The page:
Part of President-elect Trump’s pitch was that he could run government more efficiently, with less waste by bringing his business acumen to bear. One thing that successful businesses do is manage their resources efficiently and effectively and get the most value from their assets. They certainly don’t get bilked by their clients, or fail to charge for products.
Well, one of the federal government’s “businesses” is managing public lands and collecting royalties for the use of taxpayer-owned natural resources. The Department of the Interior manages the majority of this development, overseeing production on federal lands and waters that produce approximately 30 percent of our nation’s domestically produced energy. Yet, many of the policies that govern this development are decades-old, and the details of leasing procedures or royalty calculations are usually overlooked. Thankfully, the Interior Department has finally taken steps to update many of the broken policies that oversee energy development—an important win for taxpayers.
In particular, the Department recently issued a directive that would curtail the waste of natural gas during drilling. Production of natural gas has surged in recent years thanks to new technologies. As different basins have become hotbeds for new drilling, Bureau of Land Management field offices have been swamped with applications to drill. Places like North and South Dakota have become like the Wild West. Drillers have been venting (releasing) and flaring (burning off) huge quantities of natural gas as they scramble to set up shop. Gas is cheap and the old federal rules didn’t set any limits on this activity, nor did they require companies to pay a royalty on this taxpayer-owned gas that’s being wasted. Enough gas to power 6 million homes for a year was lost during the last decade. Adding insult to injury, companies can use taxpayer-owned gas to power their operations without paying Uncle Sam a dime. Being conservative, more than $575 million in royalty payments has been lost over the last decade. By limiting royalty-free venting and flaring, the new rule closed a loophole that was only going to become more costly.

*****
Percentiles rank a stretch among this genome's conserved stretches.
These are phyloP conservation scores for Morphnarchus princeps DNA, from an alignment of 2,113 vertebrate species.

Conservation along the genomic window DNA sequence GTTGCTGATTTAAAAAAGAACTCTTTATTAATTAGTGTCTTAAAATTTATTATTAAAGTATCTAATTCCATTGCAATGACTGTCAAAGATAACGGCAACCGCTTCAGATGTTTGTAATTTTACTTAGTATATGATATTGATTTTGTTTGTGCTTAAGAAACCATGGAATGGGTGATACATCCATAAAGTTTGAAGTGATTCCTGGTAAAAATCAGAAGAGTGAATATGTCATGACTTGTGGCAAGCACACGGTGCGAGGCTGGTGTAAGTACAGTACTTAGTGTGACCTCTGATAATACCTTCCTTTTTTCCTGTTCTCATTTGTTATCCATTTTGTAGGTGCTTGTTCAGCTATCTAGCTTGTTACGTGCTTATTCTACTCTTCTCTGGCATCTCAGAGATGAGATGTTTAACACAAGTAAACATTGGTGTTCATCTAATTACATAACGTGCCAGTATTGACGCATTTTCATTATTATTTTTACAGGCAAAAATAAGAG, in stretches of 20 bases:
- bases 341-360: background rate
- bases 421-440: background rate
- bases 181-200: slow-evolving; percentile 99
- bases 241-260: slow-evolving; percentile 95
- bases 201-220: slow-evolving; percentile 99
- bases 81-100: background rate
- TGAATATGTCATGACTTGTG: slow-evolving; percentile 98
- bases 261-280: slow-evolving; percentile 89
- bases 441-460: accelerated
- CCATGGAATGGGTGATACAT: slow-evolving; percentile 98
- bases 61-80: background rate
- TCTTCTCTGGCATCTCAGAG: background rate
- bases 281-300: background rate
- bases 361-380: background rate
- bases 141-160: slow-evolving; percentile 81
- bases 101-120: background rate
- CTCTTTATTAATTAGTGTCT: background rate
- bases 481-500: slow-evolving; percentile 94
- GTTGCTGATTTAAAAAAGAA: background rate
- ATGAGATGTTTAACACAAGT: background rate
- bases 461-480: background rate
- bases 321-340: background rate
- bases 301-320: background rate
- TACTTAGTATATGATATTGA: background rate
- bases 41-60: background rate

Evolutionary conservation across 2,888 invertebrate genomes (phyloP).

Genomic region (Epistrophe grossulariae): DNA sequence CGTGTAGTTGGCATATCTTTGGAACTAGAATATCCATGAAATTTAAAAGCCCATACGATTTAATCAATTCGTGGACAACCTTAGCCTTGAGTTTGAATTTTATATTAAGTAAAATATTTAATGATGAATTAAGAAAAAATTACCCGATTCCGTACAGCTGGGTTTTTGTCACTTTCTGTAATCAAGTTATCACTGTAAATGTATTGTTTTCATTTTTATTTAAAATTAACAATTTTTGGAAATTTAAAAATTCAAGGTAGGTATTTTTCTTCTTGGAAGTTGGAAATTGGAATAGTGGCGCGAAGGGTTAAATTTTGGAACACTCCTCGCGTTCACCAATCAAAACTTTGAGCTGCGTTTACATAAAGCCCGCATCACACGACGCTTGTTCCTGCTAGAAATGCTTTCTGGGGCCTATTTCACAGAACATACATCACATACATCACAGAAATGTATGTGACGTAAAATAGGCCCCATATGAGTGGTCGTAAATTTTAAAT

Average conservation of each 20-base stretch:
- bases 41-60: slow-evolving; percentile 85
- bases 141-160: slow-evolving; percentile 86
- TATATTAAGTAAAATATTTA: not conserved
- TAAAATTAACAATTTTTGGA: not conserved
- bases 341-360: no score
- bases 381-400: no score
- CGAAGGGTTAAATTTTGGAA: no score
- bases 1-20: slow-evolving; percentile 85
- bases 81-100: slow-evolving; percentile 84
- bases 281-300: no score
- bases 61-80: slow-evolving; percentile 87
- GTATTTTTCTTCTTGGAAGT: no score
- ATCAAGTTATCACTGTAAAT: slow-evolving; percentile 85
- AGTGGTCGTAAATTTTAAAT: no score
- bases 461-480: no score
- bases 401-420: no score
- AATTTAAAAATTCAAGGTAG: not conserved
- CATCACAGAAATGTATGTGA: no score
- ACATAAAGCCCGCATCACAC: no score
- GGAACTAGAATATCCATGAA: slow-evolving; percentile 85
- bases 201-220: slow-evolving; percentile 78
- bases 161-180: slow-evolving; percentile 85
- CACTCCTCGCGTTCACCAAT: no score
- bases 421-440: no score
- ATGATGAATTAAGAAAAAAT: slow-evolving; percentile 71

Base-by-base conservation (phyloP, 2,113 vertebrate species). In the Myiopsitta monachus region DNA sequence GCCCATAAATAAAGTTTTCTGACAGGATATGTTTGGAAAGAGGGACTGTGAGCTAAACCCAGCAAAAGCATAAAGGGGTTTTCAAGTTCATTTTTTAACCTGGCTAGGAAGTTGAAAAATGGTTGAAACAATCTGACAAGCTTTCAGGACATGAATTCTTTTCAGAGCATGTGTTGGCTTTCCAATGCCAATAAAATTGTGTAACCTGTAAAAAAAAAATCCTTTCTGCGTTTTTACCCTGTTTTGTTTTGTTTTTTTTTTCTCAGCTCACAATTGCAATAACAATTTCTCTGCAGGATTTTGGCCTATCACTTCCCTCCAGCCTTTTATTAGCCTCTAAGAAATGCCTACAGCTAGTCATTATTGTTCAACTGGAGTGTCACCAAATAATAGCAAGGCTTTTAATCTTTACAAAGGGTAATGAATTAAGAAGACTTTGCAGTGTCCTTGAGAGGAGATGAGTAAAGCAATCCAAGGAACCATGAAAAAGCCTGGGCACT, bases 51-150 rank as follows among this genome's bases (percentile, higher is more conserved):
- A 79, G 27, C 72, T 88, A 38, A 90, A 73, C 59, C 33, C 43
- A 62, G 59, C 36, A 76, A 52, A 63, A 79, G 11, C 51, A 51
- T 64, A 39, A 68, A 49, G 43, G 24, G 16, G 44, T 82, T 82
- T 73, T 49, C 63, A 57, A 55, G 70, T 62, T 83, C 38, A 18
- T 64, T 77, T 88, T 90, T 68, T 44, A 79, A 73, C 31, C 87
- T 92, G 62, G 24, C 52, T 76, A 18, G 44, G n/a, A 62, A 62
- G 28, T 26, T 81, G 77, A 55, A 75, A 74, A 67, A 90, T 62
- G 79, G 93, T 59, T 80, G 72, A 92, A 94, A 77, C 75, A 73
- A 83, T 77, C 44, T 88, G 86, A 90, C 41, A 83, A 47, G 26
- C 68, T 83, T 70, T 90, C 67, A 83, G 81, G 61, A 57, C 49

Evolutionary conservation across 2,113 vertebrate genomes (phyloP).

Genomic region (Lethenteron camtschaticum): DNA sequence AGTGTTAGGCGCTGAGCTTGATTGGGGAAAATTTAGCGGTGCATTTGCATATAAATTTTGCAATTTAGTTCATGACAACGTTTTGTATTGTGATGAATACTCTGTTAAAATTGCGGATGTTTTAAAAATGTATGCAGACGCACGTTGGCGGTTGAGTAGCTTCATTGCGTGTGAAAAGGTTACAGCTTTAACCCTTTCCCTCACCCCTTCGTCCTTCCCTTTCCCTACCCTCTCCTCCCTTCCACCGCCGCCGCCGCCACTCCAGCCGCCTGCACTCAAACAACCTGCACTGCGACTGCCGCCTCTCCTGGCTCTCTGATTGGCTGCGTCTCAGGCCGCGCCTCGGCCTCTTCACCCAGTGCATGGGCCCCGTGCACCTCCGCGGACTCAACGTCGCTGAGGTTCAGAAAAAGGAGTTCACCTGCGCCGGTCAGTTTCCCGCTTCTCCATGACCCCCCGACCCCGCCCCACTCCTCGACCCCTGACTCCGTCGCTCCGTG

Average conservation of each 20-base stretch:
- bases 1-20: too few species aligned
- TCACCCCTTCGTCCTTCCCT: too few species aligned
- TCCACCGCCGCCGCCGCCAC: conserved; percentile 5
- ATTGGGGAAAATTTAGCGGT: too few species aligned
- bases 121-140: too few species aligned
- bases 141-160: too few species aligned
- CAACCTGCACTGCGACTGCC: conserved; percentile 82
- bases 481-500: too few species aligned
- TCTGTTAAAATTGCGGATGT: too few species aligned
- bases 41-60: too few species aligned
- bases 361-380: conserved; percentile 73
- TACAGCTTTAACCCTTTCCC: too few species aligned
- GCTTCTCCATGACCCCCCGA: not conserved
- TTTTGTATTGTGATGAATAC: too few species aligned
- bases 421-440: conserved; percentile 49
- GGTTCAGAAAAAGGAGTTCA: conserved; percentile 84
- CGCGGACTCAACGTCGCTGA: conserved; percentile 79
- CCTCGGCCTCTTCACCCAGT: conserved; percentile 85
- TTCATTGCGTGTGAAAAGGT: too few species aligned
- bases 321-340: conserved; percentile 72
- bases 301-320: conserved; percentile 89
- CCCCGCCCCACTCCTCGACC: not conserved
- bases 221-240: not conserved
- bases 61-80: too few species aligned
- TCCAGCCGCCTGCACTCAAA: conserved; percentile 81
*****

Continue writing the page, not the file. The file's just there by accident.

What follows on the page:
Of course the industry is whining. They’re not able to freeload like they were before. So they trot out all sorts of bogus claims like this new rule will increase energy costs for consumers. They know full well that oil and gas prices are set on the global market, in Saudi Arabia as much as in North Dakota. Capturing and selling – instead of wasting – natural gas could also mean increased revenue for both industry (as more gas gets to market) and taxpayers (in royalties).
Another canard is that the new rule is just about environmental policy. Not to us it’s not. It’s about getting the money taxpayers are due! The industry wants to paint it green because it gets them out of paying the greenbacks they rightfully owe taxpayers. Waste is waste and it is past time to end this wasted gas giveaway —no matter who is in control of Congress or the White House.
As we enter into this next Administration and a new Congress, it is important to remember who the government works for—the U.S. taxpayers. And the methane waste rule makes good business sense for taxpayers. It is fiscally responsible policy that should not be sacrificed to political gamesmanship and industry handouts. The Trump administration and the new Congress should not go back to the days of ripping off taxpayers and allowing rampant waste.